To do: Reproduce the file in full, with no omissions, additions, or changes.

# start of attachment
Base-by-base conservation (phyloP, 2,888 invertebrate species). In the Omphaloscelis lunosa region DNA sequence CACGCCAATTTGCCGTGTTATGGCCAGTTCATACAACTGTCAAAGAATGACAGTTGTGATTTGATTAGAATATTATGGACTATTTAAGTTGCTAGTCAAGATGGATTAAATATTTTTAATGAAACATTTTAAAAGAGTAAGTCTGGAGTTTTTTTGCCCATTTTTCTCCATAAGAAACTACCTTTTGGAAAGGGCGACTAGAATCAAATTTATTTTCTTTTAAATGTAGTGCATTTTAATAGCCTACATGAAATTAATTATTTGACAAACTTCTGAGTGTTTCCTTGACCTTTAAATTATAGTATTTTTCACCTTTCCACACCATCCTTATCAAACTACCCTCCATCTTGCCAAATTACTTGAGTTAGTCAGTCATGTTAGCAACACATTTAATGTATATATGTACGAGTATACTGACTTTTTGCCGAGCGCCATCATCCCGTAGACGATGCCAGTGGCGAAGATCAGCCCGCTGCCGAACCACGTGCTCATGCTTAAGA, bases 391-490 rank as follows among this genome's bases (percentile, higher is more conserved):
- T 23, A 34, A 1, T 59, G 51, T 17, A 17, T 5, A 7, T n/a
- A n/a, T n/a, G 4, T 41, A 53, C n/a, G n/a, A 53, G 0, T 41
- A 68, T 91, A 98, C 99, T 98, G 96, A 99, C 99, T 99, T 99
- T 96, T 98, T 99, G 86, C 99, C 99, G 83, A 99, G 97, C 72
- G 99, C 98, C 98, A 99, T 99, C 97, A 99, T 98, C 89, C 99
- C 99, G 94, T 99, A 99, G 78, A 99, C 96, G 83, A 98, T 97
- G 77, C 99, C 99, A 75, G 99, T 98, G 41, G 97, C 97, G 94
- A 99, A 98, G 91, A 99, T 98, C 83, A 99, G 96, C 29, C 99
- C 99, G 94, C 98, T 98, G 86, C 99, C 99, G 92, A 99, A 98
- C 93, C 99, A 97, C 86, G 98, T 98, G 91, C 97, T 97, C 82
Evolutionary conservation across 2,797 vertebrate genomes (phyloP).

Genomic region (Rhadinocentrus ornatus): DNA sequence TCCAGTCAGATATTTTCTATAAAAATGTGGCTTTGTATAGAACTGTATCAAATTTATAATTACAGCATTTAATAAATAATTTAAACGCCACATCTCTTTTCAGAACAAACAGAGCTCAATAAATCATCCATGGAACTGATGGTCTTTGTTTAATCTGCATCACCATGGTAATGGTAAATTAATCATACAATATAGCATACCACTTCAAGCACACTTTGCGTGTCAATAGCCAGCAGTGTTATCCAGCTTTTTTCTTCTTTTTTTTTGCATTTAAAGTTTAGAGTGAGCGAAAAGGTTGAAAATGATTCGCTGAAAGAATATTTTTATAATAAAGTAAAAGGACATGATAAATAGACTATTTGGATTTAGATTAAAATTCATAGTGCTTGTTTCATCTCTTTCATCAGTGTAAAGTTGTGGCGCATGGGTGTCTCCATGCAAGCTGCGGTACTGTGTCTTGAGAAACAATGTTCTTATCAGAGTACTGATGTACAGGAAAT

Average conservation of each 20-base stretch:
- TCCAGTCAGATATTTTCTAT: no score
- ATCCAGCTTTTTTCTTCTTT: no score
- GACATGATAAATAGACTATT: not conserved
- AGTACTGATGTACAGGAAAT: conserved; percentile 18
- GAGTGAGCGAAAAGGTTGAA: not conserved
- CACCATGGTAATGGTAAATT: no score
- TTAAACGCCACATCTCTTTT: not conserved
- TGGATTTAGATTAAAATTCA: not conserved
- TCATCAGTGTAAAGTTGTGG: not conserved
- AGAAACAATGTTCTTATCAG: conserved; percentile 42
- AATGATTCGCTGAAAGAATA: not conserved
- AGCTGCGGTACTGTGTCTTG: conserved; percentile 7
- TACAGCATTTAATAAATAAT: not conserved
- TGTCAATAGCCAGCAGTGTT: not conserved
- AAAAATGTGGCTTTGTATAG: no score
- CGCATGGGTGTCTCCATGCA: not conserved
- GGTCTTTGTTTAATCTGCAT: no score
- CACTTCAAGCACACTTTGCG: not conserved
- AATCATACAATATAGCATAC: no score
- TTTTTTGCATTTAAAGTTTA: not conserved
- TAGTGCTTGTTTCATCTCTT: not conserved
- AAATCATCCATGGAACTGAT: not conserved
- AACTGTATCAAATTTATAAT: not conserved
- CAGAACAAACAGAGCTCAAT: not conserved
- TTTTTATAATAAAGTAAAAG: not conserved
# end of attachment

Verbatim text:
Base-by-base conservation (phyloP, 2,888 invertebrate species). In the Omphaloscelis lunosa region DNA sequence CACGCCAATTTGCCGTGTTATGGCCAGTTCATACAACTGTCAAAGAATGACAGTTGTGATTTGATTAGAATATTATGGACTATTTAAGTTGCTAGTCAAGATGGATTAAATATTTTTAATGAAACATTTTAAAAGAGTAAGTCTGGAGTTTTTTTGCCCATTTTTCTCCATAAGAAACTACCTTTTGGAAAGGGCGACTAGAATCAAATTTATTTTCTTTTAAATGTAGTGCATTTTAATAGCCTACATGAAATTAATTATTTGACAAACTTCTGAGTGTTTCCTTGACCTTTAAATTATAGTATTTTTCACCTTTCCACACCATCCTTATCAAACTACCCTCCATCTTGCCAAATTACTTGAGTTAGTCAGTCATGTTAGCAACACATTTAATGTATATATGTACGAGTATACTGACTTTTTGCCGAGCGCCATCATCCCGTAGACGATGCCAGTGGCGAAGATCAGCCCGCTGCCGAACCACGTGCTCATGCTTAAGA, bases 391-490 rank as follows among this genome's bases (percentile, higher is more conserved):
- T 23, A 34, A 1, T 59, G 51, T 17, A 17, T 5, A 7, T n/a
- A n/a, T n/a, G 4, T 41, A 53, C n/a, G n/a, A 53, G 0, T 41
- A 68, T 91, A 98, C 99, T 98, G 96, A 99, C 99, T 99, T 99
- T 96, T 98, T 99, G 86, C 99, C 99, G 83, A 99, G 97, C 72
- G 99, C 98, C 98, A 99, T 99, C 97, A 99, T 98, C 89, C 99
- C 99, G 94, T 99, A 99, G 78, A 99, C 96, G 83, A 98, T 97
- G 77, C 99, C 99, A 75, G 99, T 98, G 41, G 97, C 97, G 94
- A 99, A 98, G 91, A 99, T 98, C 83, A 99, G 96, C 29, C 99
- C 99, G 94, C 98, T 98, G 86, C 99, C 99, G 92, A 99, A 98
- C 93, C 99, A 97, C 86, G 98, T 98, G 91, C 97, T 97, C 82
Evolutionary conservation across 2,797 vertebrate genomes (phyloP).

Genomic region (Rhadinocentrus ornatus): DNA sequence TCCAGTCAGATATTTTCTATAAAAATGTGGCTTTGTATAGAACTGTATCAAATTTATAATTACAGCATTTAATAAATAATTTAAACGCCACATCTCTTTTCAGAACAAACAGAGCTCAATAAATCATCCATGGAACTGATGGTCTTTGTTTAATCTGCATCACCATGGTAATGGTAAATTAATCATACAATATAGCATACCACTTCAAGCACACTTTGCGTGTCAATAGCCAGCAGTGTTATCCAGCTTTTTTCTTCTTTTTTTTTGCATTTAAAGTTTAGAGTGAGCGAAAAGGTTGAAAATGATTCGCTGAAAGAATATTTTTATAATAAAGTAAAAGGACATGATAAATAGACTATTTGGATTTAGATTAAAATTCATAGTGCTTGTTTCATCTCTTTCATCAGTGTAAAGTTGTGGCGCATGGGTGTCTCCATGCAAGCTGCGGTACTGTGTCTTGAGAAACAATGTTCTTATCAGAGTACTGATGTACAGGAAAT

Average conservation of each 20-base stretch:
- TCCAGTCAGATATTTTCTAT: no score
- ATCCAGCTTTTTTCTTCTTT: no score
- GACATGATAAATAGACTATT: not conserved
- AGTACTGATGTACAGGAAAT: conserved; percentile 18
- GAGTGAGCGAAAAGGTTGAA: not conserved
- CACCATGGTAATGGTAAATT: no score
- TTAAACGCCACATCTCTTTT: not conserved
- TGGATTTAGATTAAAATTCA: not conserved
- TCATCAGTGTAAAGTTGTGG: not conserved
- AGAAACAATGTTCTTATCAG: conserved; percentile 42
- AATGATTCGCTGAAAGAATA: not conserved
- AGCTGCGGTACTGTGTCTTG: conserved; percentile 7
- TACAGCATTTAATAAATAAT: not conserved
- TGTCAATAGCCAGCAGTGTT: not conserved
- AAAAATGTGGCTTTGTATAG: no score
- CGCATGGGTGTCTCCATGCA: not conserved
- GGTCTTTGTTTAATCTGCAT: no score
- CACTTCAAGCACACTTTGCG: not conserved
- AATCATACAATATAGCATAC: no score
- TTTTTTGCATTTAAAGTTTA: not conserved
- TAGTGCTTGTTTCATCTCTT: not conserved
- AAATCATCCATGGAACTGAT: not conserved
- AACTGTATCAAATTTATAAT: not conserved
- CAGAACAAACAGAGCTCAAT: not conserved
- TTTTTATAATAAAGTAAAAG: not conserved